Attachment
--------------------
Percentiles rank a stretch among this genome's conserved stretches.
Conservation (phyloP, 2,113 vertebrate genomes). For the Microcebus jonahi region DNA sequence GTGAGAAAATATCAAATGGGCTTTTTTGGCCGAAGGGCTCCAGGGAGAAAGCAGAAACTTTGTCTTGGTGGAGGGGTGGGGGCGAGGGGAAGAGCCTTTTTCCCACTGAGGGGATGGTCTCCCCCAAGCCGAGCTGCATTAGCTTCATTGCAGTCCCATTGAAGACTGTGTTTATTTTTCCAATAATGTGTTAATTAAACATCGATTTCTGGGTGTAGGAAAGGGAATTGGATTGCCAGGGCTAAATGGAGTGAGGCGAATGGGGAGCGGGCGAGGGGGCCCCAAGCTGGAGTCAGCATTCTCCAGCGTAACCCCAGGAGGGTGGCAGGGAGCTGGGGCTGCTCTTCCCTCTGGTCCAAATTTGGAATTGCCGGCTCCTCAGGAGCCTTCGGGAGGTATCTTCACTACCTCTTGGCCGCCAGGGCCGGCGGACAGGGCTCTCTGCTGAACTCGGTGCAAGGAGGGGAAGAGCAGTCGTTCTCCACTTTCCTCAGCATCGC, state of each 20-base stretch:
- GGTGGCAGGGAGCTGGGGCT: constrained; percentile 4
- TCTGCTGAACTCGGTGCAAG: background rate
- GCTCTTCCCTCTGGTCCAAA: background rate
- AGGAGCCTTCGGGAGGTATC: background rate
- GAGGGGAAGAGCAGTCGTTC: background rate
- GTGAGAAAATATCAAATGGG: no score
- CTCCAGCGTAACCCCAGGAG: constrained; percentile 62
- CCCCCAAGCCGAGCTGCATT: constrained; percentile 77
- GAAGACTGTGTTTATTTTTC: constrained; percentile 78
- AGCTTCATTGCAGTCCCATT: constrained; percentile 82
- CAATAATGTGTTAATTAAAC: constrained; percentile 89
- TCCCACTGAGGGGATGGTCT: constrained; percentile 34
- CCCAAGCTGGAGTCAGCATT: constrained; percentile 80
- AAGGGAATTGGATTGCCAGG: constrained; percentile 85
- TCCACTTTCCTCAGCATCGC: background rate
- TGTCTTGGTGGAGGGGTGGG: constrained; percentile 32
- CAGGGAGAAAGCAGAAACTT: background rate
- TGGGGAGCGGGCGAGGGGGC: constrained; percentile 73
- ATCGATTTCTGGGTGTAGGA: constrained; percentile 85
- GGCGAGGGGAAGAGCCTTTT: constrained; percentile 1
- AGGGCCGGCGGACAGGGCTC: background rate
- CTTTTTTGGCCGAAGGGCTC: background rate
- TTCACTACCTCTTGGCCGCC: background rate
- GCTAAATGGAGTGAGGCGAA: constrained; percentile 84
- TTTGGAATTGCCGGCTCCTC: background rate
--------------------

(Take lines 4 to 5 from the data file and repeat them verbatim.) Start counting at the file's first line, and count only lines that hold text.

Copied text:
- TCTGCTGAACTCGGTGCAAG: background rate
- GCTCTTCCCTCTGGTCCAAA: background rate